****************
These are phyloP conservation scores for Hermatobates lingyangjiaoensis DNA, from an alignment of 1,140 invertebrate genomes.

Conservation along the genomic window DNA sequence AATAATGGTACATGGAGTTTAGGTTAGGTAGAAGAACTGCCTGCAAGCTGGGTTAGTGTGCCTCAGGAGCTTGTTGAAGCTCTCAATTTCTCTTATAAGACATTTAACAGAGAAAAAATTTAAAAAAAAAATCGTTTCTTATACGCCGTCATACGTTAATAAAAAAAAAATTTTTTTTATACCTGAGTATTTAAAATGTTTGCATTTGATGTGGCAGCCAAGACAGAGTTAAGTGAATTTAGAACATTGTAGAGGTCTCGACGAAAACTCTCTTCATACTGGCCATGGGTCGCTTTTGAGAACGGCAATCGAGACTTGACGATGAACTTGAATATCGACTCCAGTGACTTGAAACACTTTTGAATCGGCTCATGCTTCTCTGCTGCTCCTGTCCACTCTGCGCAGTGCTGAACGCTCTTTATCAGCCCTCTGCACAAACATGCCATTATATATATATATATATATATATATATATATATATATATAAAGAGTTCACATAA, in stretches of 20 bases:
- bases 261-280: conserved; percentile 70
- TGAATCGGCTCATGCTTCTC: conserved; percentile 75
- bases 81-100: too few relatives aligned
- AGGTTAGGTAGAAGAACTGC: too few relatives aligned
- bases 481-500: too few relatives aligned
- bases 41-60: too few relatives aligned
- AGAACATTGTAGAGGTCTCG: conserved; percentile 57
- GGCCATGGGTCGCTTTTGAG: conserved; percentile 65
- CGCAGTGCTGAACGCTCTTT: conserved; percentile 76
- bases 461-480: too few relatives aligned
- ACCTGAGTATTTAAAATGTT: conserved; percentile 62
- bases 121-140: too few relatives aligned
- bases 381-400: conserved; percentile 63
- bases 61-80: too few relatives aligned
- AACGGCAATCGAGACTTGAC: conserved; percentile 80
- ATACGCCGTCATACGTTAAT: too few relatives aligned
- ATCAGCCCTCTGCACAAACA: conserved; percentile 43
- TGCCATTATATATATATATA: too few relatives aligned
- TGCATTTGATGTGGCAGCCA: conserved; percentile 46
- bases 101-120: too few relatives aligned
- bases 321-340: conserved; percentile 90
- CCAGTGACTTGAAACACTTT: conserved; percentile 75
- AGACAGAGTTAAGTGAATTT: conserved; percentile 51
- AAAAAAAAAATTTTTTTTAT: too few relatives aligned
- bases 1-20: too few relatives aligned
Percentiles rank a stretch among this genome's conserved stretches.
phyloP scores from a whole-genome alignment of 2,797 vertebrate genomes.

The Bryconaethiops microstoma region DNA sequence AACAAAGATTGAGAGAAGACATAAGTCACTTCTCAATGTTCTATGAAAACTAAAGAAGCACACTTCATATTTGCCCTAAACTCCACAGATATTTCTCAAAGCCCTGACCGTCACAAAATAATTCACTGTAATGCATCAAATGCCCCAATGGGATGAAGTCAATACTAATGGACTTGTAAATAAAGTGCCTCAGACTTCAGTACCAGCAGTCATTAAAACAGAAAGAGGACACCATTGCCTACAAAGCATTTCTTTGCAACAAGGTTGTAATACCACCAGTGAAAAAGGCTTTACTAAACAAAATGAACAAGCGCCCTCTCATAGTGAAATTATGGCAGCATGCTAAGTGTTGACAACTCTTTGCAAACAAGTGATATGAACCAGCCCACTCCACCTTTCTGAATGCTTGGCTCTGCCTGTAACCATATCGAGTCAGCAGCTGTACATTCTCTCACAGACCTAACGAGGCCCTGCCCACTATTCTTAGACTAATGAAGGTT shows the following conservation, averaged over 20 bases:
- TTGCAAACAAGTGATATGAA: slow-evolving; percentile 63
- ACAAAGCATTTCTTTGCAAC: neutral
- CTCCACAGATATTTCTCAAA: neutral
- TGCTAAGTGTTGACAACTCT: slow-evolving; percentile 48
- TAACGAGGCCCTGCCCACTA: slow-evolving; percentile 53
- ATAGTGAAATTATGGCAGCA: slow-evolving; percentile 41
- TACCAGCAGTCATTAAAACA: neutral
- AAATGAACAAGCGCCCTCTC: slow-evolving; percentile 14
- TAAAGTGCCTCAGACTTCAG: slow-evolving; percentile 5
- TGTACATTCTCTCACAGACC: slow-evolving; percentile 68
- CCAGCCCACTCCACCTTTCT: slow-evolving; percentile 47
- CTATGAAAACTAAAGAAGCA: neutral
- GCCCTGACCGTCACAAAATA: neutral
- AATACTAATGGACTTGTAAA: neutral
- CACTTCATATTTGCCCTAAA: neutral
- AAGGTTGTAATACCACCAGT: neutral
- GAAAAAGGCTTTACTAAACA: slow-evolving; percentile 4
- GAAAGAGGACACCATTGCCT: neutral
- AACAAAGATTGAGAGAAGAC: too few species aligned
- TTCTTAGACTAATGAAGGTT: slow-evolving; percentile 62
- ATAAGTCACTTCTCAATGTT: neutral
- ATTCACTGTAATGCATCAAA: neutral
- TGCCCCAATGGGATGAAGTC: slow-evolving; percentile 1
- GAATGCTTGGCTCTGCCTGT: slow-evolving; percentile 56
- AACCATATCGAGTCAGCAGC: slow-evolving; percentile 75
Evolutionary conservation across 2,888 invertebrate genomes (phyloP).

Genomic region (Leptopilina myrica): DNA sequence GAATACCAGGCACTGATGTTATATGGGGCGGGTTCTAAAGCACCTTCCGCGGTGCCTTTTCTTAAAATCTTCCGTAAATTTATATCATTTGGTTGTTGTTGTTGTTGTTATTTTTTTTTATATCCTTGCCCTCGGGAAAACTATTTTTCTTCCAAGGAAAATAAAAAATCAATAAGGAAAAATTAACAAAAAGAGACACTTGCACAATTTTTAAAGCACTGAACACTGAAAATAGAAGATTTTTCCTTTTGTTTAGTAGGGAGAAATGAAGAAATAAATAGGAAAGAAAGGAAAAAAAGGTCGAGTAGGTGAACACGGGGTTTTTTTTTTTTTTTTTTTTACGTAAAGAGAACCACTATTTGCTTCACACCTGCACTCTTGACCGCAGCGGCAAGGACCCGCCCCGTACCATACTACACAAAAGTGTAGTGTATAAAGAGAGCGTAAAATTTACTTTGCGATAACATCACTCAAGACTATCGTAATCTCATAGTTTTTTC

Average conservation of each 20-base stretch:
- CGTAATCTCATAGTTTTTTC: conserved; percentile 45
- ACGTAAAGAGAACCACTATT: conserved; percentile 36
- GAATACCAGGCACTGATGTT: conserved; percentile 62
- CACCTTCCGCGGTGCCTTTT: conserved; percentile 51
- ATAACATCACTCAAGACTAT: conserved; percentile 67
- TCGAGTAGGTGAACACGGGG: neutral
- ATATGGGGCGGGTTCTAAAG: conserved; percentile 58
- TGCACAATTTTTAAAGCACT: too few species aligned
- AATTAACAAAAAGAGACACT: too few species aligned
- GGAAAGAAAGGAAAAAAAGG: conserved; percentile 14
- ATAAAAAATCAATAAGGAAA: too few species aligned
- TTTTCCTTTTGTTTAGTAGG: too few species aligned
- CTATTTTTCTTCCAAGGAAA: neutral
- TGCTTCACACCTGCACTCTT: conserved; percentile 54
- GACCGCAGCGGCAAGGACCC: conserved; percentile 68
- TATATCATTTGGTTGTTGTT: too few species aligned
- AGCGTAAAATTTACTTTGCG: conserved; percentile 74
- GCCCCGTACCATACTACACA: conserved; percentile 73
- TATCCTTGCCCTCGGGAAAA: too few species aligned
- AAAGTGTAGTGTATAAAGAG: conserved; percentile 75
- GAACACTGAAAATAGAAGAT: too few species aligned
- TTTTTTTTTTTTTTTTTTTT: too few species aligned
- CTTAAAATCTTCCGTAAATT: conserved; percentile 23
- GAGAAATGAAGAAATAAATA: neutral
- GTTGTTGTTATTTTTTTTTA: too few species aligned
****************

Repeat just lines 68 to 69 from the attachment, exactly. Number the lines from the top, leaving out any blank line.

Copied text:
- GGAAAGAAAGGAAAAAAAGG: conserved; percentile 14
- ATAAAAAATCAATAAGGAAA: too few species aligned